equipment and 10 percent excise tax on handguns, pistols, and revolvers
make up the funding for hunter education programs. The other one-half of
the excise tax are for wildlife restoration purposes, including the 11
percent excise tax on firearms and ammunition.

Each state or territory receives a Wildlife Restoration Program
apportionment derived from a formula that incorporates its total land area
and number of paid hunting license holders. Each state or territory may not
receive more than 5 percent or less than one-half of 1 percent of the total
apportionment. Fish and wildlife agencies use these funds to manage
wildlife populations, conduct habitat research, acquire wildlife habitat,
enhance wildlife habitat, and public hunting access, carry out surveys and
inventories, administer hunter education programs, and construct and
maintain shooting and archery ranges.

The Dingell-Johnson Sport Fish Restoration Program funding is available to
all 50 states, the District of Columbia, the Commonwealths of Puerto Rico
and the Northern Mariana Islands, and the territories of American Samoa,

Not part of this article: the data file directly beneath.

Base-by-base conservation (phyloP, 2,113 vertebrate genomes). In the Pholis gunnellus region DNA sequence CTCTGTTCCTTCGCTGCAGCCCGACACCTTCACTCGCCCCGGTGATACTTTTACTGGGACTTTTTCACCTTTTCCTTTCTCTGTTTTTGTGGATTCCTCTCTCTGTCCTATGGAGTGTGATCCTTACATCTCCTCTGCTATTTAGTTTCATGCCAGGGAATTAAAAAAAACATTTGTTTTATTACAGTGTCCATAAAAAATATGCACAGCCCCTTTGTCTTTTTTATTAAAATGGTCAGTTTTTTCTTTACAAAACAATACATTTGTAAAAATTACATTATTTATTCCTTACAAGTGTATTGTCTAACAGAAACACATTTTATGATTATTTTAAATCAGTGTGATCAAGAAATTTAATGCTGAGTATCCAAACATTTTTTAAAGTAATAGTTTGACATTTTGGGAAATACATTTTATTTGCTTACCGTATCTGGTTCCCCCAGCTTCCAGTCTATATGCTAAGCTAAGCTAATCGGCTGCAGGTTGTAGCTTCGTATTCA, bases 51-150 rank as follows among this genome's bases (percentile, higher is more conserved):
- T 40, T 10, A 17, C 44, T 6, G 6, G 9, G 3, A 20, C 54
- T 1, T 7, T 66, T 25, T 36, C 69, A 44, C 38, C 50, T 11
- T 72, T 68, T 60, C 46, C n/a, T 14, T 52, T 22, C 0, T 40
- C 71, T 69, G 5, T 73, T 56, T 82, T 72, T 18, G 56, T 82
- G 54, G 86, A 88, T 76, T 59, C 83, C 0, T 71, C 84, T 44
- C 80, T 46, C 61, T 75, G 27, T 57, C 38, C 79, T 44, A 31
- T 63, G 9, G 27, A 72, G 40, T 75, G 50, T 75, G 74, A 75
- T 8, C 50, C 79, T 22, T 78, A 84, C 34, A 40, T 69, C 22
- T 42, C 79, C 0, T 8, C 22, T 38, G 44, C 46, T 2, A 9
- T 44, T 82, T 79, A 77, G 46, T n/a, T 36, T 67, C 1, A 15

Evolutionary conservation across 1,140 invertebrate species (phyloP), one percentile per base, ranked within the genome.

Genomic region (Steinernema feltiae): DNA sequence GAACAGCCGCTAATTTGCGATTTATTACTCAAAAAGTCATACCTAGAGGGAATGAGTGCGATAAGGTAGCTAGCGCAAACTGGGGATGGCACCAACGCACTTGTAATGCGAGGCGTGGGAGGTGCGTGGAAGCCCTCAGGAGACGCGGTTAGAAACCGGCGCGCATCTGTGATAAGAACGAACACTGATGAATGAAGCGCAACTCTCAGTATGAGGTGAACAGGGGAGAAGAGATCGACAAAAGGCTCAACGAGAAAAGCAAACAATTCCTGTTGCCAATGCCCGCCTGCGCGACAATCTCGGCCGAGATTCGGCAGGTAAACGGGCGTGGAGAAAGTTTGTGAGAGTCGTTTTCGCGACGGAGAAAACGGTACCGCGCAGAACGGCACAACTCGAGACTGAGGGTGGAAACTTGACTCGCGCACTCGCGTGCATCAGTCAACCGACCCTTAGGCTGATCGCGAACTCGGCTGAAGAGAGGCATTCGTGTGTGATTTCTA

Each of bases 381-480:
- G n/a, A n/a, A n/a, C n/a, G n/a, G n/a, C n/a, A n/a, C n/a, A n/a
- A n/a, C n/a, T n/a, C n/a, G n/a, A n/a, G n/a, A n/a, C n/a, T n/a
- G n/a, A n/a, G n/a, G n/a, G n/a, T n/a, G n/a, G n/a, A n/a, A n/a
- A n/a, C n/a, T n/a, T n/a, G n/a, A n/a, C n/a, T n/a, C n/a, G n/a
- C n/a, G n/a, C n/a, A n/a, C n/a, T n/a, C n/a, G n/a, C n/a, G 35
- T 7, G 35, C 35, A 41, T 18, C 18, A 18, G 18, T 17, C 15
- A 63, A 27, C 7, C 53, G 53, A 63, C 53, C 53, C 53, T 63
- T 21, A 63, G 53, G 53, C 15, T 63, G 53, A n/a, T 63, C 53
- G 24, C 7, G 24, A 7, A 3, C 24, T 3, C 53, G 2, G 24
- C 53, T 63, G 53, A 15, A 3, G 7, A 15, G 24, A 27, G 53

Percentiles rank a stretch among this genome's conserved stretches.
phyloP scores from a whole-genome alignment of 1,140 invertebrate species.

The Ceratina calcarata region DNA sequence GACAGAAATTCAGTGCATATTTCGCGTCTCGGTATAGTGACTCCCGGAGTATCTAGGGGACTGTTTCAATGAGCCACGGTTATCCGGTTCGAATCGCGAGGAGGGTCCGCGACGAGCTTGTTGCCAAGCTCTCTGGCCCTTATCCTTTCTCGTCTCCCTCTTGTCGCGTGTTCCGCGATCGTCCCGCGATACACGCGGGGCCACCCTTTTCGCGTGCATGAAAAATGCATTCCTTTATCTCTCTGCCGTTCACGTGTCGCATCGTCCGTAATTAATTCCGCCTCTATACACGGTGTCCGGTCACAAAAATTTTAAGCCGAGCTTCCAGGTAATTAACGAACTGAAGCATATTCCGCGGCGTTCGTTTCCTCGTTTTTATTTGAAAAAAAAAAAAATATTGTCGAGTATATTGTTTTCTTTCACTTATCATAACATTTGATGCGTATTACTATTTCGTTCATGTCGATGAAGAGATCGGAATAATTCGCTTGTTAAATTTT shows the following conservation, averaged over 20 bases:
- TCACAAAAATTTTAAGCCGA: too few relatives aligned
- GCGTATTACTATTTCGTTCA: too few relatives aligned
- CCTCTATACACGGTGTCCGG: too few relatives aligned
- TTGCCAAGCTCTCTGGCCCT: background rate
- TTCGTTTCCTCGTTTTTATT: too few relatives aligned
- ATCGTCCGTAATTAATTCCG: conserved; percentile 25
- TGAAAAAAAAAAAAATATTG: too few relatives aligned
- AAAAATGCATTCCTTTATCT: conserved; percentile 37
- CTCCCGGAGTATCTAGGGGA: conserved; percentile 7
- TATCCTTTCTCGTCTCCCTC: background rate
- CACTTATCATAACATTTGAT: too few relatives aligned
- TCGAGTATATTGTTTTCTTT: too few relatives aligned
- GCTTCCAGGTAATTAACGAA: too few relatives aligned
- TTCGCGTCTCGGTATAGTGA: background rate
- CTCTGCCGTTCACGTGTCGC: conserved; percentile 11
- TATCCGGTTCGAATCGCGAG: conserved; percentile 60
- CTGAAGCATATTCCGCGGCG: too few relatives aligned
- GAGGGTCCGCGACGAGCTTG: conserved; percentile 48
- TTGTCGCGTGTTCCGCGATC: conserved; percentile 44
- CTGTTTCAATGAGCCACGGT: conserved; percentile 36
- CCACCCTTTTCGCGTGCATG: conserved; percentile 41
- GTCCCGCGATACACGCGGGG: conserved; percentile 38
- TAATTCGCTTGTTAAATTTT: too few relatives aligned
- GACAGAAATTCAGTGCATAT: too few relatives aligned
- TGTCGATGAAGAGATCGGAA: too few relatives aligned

Guam, and the U.S. Virgin Islands. States receive funds through a formula
based on the land and water area of the state or territory and its total
number of paid fishing license holders. Sport Fish Restoration funds come
from excise taxes and import duties on sport fishing equipment, motorboat
and small engine fuels, and pleasure boats. No State may receive more than
5 percent or less than one-third of 1 percent of the total apportionment.

Fish and Wildlife agencies use the funds to pay for stocking sport fish;
acquiring and improving sport fish habitat; providing aquatic resource
education opportunities; conducting fisheries research; maintaining public
fishing access, administering the aquatic resource education program, and
constructing boat ramps, fishing piers, and other facilities for
recreational boating access.

The Wildlife and Sport Fish Restoration Programs have generated a total of
more than $13.7 billion since their inception (in 1937 in the case of the
Pittman-Robertson Wildlife Restoration Program, and 1950 for the
Dingell-Johnson Sport Fish Restoration Program) to conserve fish and
wildlife resources. The recipient fish and wildlife agencies have matched
these program funds with more than $3.4 billion. This funding is critical
to continue sustaining healthy fish and wildlife populations and provide
opportunities for all to connect with nature.

The mission of the U.S. Fish and Wildlife Service is working with others to
conserve, protect and enhance fish, wildlife, plants and their habitats for
the continuing benefit of the American people. We are both a leader and
trusted partner in fish and wildlife conservation, known for our scientific
excellence, stewardship of lands and natural resources, dedicated
professionals and commitment to public service. For more information on our
work and the people who make it happen, visit www.fws.gov.